Hong Kong’s old school entertainers clash with younger generation over political views
Politics polarise local pop culture in the aftermath of the umbrella movement, with older establishment names squaring off against younger artists who express liberal ideas
Hong Kong movies made for the Lunar New Year period – typically broad comedies, feel-good tales or action spectacles – aren’t controversial and new release From Vegas to Macau III fits the format. Yet local internet users have called for a boycott of the film. The cause of their ire: provocative comments from its director, Wong Jing.
Wong has long been a vocal supporter of police taking a tough line against protesters and often writes derisively on Weibo about Hong Kong’s younger generation.
To the 61-year-old director, the umbrella protesters of 2014 were lawbreakers and people who object to the controversial copyright bill are essentially supporting mass theft.
A prolific filmmaker in the 1980s and ’90s, Wong now primarily targets mainland audiences and brushes off the threat of a boycott, pointing out that the Chinese market is about 25 times the size of Hong Kong.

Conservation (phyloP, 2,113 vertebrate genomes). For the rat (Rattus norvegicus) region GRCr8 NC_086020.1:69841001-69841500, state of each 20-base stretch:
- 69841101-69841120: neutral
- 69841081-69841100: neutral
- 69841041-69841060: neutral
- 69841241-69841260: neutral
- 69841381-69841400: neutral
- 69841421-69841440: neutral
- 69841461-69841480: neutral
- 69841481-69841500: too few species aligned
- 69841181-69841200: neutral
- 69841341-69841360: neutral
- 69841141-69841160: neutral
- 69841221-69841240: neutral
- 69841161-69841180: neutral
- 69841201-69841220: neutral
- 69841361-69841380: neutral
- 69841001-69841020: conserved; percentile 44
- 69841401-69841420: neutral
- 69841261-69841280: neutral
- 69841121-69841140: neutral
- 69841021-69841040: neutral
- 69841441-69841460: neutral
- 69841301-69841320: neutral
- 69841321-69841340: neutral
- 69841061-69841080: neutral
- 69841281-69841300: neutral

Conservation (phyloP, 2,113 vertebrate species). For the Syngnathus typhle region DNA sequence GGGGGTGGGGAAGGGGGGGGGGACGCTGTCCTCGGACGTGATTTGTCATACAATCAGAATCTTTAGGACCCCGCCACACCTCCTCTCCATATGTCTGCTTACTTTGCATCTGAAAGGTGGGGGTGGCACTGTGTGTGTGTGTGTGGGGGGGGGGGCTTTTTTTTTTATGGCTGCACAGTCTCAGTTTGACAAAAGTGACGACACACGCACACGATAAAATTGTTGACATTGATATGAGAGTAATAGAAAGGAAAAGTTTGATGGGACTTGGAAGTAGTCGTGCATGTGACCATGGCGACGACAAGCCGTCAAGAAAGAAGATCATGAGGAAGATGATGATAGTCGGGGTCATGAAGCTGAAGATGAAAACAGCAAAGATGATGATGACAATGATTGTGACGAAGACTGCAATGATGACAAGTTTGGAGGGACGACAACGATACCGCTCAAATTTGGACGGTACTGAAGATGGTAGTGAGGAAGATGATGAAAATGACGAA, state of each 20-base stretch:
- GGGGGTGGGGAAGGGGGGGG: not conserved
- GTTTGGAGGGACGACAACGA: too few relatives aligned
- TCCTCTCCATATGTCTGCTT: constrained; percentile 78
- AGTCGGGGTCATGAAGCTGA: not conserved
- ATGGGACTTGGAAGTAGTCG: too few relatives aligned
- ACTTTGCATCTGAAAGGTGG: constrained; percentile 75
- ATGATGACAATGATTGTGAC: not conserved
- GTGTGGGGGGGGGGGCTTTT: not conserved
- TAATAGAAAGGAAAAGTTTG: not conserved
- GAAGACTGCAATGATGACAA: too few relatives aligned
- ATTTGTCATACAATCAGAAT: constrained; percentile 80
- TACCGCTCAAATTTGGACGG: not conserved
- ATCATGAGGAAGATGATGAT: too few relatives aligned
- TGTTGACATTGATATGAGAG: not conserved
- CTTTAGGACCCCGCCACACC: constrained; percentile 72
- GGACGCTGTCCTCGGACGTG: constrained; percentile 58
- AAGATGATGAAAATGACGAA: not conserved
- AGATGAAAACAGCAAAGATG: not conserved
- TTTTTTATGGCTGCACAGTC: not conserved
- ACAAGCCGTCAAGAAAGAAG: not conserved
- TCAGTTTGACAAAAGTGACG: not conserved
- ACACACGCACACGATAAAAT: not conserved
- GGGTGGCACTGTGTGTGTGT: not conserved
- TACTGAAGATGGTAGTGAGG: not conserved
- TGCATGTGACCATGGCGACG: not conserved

More than a year after the umbrella movement ended, politics continue to polarise local pop culture, reflecting in part more liberal views among the younger generation of entertainers.
Singer Kay Tse On-kei’s 10 mainland concerts were cancelled recently after pro-Beijing group Caring Hong Kong Power posted photos of her visiting the Occupy site at Admiralty. A music festival in Dongguan also dropped singer-songwriter Ellen Joyce Loo, of pop duo at17, after the same group “outed” her as an Occupy supporter. Other figures targeted by Caring Hong Kong Power include singer Hins Cheung King-hin and lyricist Albert Leung.
High-profile backing of the Occupy protests also cost singer Denise Ho Wan-see and Anthony Wong Yiu-ming (formerly of influential electro-pop duo Tat Ming Pair, their recording contracts. They are among a string of celebrities now reportedly banned from entering the mainland.
Actor Gregory Wong Chung-yiu, an up-and-coming star of Hong Kong Television Network (HKTV), remains defiant. The 37-year-old relishes the opportunity to take on what he views as unjust policies of the establishment.